Although one Guardian reporter lovingly referred to the Eurovision Song Contest this year as ‘The Gay Olympics’, it is perhaps not too outlandish to assume that this is sadly an affectionate nickname used by few in the UK. ‘The Busty Eastern-European Women Bellowing Terrible Pop Songs and Acting as the Acceptable Face of Mutual Political Bum-Kissing Olympics’ is perhaps the (unsaid, but felt) alternative title of choice of most. We consider the musical efforts of our continent as poor in quality, embarrassingly theatrical, and camper than Graham Norton pitching a tent (double-entendre intended). We bemoan the fact that countries tend to vote for their neighbours, as if bitter that Britain only borders with several oceans, none of which bother to take part in Eurovision (where are the singing mermen from Harry Potter when you need them?). All in all, British disdain for Eurovision is seemingly limitless.
With a heavy-handed dose of irony that, judging by the minute number of points we tend to receive, our kerazy Euro-pop-loving friends on the continent just do not get, modern Britain usually insists on entering a novelty act into what is elsewhere considered a serious and prestigious music competition. We sent Scooch to Helsinki in 2007. A tubby-membered poor man’s Steps, garlanded with kinky air-hostess outfits and a liberal amount of flight-themed innuendo (“Some salted nuts, sir?”). We sent Daz Sampson to Athens in 2006. DAZ SAMPSON. If you don’t remember him or his Eurovision performance in all its quasi-paedophilic hideousness, YouTube it. Pete Waterman was supposedly aiming for winning 80’s pop perfection with this year’s cheese-fest entry song ‘That Sounds Good to Me’. But I’m starting to suspect that even he wasn’t arsed: a) because he kept forgetting what the song was called on Eurovision warm-up show Your Country Needs You, and b) because he told a BBC interviewer the day before the contest that “there is always an outside chance that something bizarre might happen and we might win Eurovision. Highly unlikely, but there you go.” Wow, Pete. Don’t go mental and have some faith in your own song, will you? Calm down you optimistic fool!
I said before that the UK has a seemingly infinite disdain for Eurovision. But ‘seemingly’ is the operative word in that statement; our snobbery is only superficial, because at heart, we don’t want to lose. Any British interest in the contest is kept firmly under wraps, as can be seen in the fact that ‘That Sounds Good to Me’ currently squats in the UK charts at number 179, while the contests winning song ‘Satellite’ has been number 1 in Germany for ages, recently becoming the country’s fastest selling digital download ever and going triple gold. But behind closed doors, we watch the Eurovision results show whilst suppressing violent surges of nauseating anxiety, waiting and wanting so very badly to leap up and cheer at the sight of that beautiful, rare apparition: the words ‘12 points’ with a little Union Jack next to it. The very reason that Jade Ewen did so well last year – she came 5th; not 5th from bottom, actual 5th – is that someone, i.e. celebrated melty-face musician Sir Andrew Lloyd Webber, came out of the Eurovision closet and took an outward interest in Britain’s bid. He bothered to write Jade a decent (I’m judging this using a European musical yard-stick here) song, forcibly restraining the public from “pulling a Scooch” and embarrassing themselves with another novelty entrant.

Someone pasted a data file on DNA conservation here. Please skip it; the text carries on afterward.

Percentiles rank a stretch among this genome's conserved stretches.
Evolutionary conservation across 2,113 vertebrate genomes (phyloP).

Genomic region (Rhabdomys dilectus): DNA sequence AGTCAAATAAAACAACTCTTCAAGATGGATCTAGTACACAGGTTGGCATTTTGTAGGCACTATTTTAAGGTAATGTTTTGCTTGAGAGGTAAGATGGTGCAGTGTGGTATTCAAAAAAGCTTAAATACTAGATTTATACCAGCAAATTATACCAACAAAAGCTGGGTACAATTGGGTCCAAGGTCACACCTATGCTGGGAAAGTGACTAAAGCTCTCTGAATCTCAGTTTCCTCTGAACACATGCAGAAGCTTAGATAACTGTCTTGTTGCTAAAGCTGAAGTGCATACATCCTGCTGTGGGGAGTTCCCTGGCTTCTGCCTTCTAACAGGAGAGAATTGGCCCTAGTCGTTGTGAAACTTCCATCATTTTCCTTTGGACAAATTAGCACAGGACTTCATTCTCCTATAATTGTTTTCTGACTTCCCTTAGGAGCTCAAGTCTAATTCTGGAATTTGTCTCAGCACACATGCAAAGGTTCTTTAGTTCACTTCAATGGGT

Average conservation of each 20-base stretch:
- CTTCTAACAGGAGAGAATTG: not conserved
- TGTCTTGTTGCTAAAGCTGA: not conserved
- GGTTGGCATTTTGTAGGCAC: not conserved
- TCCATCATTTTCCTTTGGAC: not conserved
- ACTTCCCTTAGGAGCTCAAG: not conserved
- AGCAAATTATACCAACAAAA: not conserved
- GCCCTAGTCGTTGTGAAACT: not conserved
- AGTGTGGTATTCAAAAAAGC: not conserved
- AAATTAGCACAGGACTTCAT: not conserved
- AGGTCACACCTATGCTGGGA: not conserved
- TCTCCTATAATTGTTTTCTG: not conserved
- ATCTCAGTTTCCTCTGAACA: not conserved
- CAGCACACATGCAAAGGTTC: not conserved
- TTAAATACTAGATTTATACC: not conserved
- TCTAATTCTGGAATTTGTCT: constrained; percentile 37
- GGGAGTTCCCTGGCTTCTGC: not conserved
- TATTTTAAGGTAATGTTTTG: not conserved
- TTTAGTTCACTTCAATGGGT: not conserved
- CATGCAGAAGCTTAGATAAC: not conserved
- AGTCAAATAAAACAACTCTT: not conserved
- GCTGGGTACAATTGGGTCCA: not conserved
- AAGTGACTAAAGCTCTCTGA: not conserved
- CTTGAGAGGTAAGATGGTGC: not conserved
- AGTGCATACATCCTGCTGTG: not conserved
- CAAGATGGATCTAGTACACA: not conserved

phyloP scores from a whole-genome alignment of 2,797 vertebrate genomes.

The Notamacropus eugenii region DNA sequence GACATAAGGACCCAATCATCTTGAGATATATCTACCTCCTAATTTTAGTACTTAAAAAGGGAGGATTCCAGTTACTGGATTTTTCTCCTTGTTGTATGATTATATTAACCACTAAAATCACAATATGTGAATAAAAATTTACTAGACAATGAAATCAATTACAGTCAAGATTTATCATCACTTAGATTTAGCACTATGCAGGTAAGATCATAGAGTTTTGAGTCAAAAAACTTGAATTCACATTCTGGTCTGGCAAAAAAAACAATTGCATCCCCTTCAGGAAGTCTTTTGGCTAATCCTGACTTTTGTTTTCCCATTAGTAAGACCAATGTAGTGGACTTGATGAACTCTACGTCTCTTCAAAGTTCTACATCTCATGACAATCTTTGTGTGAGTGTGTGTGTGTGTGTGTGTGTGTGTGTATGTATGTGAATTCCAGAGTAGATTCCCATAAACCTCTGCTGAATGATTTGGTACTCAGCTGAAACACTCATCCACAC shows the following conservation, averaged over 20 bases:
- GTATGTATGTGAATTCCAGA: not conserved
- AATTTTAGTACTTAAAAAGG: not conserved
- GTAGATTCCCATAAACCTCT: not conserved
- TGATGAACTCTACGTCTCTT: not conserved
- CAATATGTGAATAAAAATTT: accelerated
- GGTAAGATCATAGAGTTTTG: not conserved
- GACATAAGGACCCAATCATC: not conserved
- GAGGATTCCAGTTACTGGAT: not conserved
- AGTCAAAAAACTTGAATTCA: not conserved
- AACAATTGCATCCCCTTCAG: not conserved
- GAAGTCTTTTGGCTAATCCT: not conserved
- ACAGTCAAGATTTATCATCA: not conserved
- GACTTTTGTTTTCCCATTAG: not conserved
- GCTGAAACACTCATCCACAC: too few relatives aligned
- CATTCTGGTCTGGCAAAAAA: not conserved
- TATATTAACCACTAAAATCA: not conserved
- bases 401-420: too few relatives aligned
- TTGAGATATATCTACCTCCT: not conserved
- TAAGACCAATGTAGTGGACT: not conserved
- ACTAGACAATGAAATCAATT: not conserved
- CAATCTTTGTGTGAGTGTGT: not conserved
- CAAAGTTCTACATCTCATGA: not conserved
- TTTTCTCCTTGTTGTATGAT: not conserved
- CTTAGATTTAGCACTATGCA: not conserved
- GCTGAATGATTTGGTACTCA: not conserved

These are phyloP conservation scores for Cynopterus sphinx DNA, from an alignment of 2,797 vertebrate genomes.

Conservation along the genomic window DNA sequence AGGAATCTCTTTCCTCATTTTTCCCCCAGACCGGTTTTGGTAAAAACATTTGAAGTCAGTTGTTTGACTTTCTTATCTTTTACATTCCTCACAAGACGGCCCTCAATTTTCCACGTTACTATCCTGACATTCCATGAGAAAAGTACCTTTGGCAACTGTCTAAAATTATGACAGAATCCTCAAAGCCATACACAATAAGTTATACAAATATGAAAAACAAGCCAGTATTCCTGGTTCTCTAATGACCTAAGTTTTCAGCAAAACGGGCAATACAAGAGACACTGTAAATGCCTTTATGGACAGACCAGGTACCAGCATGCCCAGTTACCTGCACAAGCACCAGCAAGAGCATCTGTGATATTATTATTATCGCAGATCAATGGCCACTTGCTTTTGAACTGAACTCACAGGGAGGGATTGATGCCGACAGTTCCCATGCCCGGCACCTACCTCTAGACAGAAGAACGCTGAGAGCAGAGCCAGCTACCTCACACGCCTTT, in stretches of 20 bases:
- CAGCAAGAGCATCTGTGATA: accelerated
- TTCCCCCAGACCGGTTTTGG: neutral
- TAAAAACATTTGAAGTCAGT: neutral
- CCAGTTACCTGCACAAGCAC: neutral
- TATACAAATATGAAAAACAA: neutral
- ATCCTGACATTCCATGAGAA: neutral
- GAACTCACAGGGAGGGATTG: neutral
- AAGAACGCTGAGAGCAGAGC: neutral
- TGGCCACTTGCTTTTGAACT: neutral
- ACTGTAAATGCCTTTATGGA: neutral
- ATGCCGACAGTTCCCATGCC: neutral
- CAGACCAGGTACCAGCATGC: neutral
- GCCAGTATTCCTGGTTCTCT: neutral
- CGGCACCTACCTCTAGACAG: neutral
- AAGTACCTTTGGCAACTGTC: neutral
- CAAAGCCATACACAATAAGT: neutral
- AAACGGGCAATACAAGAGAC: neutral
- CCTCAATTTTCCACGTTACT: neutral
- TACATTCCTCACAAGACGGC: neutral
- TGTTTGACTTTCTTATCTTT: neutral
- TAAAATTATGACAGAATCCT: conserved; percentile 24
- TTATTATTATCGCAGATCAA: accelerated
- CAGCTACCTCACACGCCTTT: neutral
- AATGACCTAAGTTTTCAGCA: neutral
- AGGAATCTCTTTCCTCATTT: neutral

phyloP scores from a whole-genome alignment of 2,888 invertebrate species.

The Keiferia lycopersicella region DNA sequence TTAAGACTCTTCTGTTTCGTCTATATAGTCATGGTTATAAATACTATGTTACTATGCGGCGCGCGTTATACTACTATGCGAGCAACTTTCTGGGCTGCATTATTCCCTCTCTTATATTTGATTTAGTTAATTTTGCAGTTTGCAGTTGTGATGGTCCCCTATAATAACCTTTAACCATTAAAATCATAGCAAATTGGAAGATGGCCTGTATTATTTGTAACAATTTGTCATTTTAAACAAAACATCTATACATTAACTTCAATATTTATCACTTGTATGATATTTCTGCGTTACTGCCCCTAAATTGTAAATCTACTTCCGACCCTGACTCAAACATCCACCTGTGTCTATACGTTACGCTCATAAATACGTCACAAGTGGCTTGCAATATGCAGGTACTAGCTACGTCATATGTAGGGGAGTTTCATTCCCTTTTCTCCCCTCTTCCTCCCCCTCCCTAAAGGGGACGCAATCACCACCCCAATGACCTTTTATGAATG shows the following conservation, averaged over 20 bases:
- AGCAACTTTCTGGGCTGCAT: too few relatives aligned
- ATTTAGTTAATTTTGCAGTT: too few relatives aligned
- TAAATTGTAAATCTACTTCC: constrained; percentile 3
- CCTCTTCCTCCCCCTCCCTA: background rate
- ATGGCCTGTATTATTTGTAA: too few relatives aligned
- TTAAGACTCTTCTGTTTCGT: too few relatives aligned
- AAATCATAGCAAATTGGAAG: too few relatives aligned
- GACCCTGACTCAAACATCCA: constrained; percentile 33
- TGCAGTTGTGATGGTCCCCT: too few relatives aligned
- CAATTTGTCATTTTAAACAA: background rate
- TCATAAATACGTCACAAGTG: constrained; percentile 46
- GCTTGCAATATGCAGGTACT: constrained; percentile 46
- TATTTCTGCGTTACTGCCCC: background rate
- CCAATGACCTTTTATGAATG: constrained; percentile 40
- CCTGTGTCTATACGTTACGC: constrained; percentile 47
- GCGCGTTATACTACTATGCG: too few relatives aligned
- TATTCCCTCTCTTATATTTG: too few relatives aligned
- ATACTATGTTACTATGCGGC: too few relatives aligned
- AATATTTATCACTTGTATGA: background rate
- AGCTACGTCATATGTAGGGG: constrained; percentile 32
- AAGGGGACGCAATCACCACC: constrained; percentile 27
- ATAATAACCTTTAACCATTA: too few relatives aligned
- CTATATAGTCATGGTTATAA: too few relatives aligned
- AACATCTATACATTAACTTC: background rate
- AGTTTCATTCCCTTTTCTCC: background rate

Josh Dubovie, 2010’s UK representative, is by no means the worst singer ever. But he did massacre the two big end notes of his already terrible, terrible song, and is unarguably, as Neil Fox straightforwardly told the press, the very definition of “an average singer”. It just wasn’t a good enough offering, and yet Britain still expects to come somewhere other than last. We want our neighbours to like us best, even though we already have a cool American best friend and we don’t even want to play with Europe anyway because its stupid singing game is silly. So how do we make it happen? If we’re not willing to go with Lloyd Webber and give up our innately British, largely ironic, point-and-laugh approach to Eurovision, maybe we should aim to somehow gain the one thing that guarantees winning lots of votes. No, not impressive pyrotechnics, not a mutant Perspex piano or a giant blossoming apricot stone. Borders. Lots and lots of lovely, mainland European, inland borders. Simple.